Additionally you can look at haet training as a way to get altitude effects at sea level. The oxygen uptake system is effected by the partial pressure (i.e altitude) and temperature. The lower the partial pressure or the higher the temperature, the less oxygen the cardivascular system carries. By adapting to the stress of higher body temperature, the body becomes more effective at oxygen uptake in a manner similar to the adaptation to altitude.

I'm sure there are other things that improve as well. I know that when I fisrt tried heat training it was simply for a race in Puerto Rico. I trained in long sleeves and sweat pants for 2 months and won the race. I raced better during the prep period as well. After the race I went back to shirtless running like my training buddies and soon my racing slowed down. I can see patterns and went back to long sleeves and sweat pants

When those got to be comfortable, I added layers. Over several months I adapted to gradual increases in layers to where I normally ran in at least 1 set of sweats and 1 rainsuit.
oldguy
RE: Did Benji Durden train like he advocates in this article? 8/23/2004 8:50PM - in reply to Benji Durden Reply | Return to Index | Report Post
Hi, Benji! I had a hunch that you might chime in on this thread!
dobiblon
RE: Did Benji Durden train like he advocates in this article? 8/23/2004 11:47PM - in reply to oldguy Reply | Return to Index | Report Post
thanx, exactly what i was looking for, letsrun works..
Hodgie-san
RE: Did Benji Durden train like he advocates in this article? 8/24/2004 9:28AM - in reply to Benji Durden Reply | Return to Index | Report Post
Benji,

Greetings, would you be willing to provide a copy of your running log for some selected periods in your career for my website? or maybe just post something here as well.

Hope all is well.

Hodgie
Benji Durden
RE: Did Benji Durden train like he advocates in this article? 8/24/2004 11:27AM - in reply to Hodgie-san Reply | Return to Index | Report Post
Hodgie,

I'll dig around for one of my actually logs.I'll let you know when I find them. They are in the garage somewhere. I only kept logs sporatically so I don't have them for some of the really hot times in my running like the months leadsing up to Bosotn in 1983. I remember some of the workouts, but...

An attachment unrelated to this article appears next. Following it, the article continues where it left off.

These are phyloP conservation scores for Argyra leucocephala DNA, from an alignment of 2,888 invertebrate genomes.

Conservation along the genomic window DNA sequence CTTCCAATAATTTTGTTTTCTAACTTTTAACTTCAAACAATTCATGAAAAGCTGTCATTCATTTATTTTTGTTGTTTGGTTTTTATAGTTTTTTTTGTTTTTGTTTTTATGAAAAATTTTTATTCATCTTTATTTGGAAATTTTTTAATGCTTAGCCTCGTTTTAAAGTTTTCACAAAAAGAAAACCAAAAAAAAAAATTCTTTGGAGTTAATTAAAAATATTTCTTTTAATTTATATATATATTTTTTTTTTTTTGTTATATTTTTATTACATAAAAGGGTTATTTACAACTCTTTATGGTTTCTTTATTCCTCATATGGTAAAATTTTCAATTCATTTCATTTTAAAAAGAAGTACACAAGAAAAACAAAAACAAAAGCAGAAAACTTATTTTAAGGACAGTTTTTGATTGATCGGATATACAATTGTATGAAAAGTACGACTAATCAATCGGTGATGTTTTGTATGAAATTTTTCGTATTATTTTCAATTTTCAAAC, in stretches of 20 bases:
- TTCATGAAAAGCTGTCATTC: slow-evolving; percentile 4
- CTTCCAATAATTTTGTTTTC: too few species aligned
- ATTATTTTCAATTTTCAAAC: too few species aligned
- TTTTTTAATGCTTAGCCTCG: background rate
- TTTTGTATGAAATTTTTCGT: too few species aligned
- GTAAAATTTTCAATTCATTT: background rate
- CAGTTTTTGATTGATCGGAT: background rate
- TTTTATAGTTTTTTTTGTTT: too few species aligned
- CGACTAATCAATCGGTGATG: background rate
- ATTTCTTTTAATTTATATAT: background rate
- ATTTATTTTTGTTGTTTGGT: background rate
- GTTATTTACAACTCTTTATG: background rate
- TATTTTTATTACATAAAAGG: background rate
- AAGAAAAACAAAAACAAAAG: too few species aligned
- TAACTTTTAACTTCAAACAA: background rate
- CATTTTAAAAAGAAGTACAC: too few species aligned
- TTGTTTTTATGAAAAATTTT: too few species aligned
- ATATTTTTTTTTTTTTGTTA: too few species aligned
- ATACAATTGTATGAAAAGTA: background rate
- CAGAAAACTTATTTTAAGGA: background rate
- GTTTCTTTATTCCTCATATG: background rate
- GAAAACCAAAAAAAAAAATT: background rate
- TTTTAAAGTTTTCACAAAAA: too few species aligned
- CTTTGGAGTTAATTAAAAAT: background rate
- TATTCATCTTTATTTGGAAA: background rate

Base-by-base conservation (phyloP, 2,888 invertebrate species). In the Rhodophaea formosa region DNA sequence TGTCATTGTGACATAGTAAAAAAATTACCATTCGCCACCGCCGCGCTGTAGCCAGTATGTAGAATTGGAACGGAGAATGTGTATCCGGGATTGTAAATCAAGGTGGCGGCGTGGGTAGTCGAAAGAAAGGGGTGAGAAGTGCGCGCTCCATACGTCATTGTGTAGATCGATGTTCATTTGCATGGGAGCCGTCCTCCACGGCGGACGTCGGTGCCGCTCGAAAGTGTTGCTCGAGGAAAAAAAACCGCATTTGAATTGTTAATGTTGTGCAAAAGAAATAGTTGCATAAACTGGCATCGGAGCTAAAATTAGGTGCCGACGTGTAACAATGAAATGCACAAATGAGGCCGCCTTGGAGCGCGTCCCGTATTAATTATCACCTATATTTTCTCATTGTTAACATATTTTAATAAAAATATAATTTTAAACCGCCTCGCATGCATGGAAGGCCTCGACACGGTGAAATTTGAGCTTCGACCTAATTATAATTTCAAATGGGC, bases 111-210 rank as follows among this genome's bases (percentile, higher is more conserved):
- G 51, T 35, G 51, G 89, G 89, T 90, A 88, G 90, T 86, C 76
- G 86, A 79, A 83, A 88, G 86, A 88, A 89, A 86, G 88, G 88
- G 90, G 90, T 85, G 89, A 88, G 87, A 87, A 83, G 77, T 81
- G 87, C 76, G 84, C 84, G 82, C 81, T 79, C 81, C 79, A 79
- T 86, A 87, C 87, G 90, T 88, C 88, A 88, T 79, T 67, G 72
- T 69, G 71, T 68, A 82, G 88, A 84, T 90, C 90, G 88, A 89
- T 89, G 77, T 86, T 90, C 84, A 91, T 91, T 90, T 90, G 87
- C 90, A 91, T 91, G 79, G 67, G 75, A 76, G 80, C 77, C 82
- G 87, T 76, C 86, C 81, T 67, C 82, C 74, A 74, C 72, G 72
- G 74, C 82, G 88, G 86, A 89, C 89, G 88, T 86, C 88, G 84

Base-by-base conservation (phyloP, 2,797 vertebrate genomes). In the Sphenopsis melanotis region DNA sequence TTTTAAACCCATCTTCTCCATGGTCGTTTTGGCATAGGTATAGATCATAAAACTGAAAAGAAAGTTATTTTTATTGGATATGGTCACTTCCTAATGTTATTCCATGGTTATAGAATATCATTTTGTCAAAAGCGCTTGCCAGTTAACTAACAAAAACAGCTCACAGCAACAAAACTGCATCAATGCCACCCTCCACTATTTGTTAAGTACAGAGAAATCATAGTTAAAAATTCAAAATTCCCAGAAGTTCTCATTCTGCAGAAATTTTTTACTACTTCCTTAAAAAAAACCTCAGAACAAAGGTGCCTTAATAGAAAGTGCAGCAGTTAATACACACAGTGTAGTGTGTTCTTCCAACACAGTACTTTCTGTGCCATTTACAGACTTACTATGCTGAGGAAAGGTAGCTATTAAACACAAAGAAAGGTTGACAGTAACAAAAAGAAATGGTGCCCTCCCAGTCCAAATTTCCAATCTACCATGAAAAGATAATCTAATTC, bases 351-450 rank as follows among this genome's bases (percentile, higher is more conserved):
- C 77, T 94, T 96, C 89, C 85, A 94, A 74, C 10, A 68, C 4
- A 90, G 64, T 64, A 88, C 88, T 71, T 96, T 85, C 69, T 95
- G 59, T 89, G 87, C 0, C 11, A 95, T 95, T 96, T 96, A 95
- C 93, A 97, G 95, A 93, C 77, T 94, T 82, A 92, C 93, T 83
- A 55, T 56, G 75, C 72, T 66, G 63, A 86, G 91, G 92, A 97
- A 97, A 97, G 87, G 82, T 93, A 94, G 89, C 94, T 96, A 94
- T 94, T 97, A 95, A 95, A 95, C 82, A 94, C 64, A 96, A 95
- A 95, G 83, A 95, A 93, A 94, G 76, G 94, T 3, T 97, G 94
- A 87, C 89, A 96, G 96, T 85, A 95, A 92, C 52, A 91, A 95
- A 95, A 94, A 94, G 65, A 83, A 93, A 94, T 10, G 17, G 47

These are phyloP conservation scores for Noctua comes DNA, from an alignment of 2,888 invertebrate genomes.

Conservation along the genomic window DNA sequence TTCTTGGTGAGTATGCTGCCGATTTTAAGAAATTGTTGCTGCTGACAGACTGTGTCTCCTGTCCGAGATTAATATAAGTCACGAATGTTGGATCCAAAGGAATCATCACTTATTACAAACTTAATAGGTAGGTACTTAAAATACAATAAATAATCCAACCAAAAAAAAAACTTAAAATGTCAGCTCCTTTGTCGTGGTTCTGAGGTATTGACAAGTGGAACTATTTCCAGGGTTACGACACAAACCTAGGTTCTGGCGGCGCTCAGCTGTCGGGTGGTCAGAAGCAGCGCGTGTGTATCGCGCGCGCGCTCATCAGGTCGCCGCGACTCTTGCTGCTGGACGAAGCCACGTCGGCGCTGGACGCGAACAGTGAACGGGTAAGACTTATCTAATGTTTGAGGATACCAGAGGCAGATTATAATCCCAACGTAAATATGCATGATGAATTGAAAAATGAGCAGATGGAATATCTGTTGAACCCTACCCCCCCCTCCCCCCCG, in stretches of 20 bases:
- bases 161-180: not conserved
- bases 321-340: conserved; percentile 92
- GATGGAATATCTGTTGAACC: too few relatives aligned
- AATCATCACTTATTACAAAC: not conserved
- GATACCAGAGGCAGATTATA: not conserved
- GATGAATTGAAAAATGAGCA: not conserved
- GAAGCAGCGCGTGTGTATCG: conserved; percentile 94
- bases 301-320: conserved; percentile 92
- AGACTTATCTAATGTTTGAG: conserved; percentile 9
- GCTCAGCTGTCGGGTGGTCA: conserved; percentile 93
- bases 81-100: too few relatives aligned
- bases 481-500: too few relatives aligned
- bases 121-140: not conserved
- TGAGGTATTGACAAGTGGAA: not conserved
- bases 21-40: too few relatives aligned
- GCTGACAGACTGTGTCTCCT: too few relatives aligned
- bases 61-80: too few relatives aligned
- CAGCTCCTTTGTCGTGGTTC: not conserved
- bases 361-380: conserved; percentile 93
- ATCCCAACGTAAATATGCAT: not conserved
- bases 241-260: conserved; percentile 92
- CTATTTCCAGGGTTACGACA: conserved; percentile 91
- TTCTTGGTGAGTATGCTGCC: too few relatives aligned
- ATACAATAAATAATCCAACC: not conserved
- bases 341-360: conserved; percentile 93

How are things with you these days? Are you racing any?
the o
RE: Did Benji Durden train like he advocates in this article? 8/24/2004 11:32AM - in reply to Hodgie-san Reply | Return to Index | Report Post
Hodgie!
Good to hear from you hows your running going do you want my log from 1976 when I ran 2:25?


Tom the O
luv2run
RE: Did Benji Durden train like he advocates in this article? 8/24/2004 11:50AM - in reply to Benji Durden Reply | Return to Index | Report Post

Benji Durden wrote:


Additionally you can look at haet training as a way to get altitude effects at sea level. The oxygen uptake system is effected by the partial pressure (i.e altitude) and temperature. The lower the partial pressure or the higher the temperature, the less oxygen the cardivascular system carries. By adapting to the stress of higher body temperature, the body becomes more effective at oxygen uptake in a manner similar to the adaptation to altitude.


.


It would have to get awfully hot at sea level to get PO2 down to that at 6000 feet. PO2 at SL is about 148 mm Hg; at 6000 feet it is about 122 mm Hg. I am sure someone can find a site that will adjust PO2 based on temperature. How hot does it need to be at sea level to drop the PO2 17%? I doubt Atlanta on the hottest day in history gets the barometric pressure down to 610 mm Hg or reduces the PO2 by 17%.
the o
RE: Did Benji Durden train like he advocates in this article? 8/24/2004 11:57AM - in reply to luv2run Reply | Return to Index | Report Post
Dude what are you talking about?
Bill Nye The Science Guy
RE: Did Benji Durden train like he advocates in this article? 8/24/2004 11:59AM - in reply to luv2run Reply | Return to Index | Report Post

luv2run wrote:
It would have to get awfully hot at sea level to get PO2 down to that at 6000 feet. PO2 at SL is about 148 mm Hg; at 6000 feet it is about 122 mm Hg. I am sure someone can find a site that will adjust PO2 based on temperature. How hot does it need to be at sea level to drop the PO2 17%? I doubt Atlanta on the hottest day in history gets the barometric pressure down to 610 mm Hg or reduces the PO2 by 17%.

Benji isn't a scientist. Cut him some slack. It's a good story, and I'm sure they'll go for it at Dyestat.
Hodgie-san
RE: Did Benji Durden train like he advocates in this article? 8/24/2004 1:00PM - in reply to the o Reply | Return to Index | Report Post
O say:

>Good to hear from you hows your running going do you want my log from 1976 when I ran 2:25?<

Was that the SWIP program?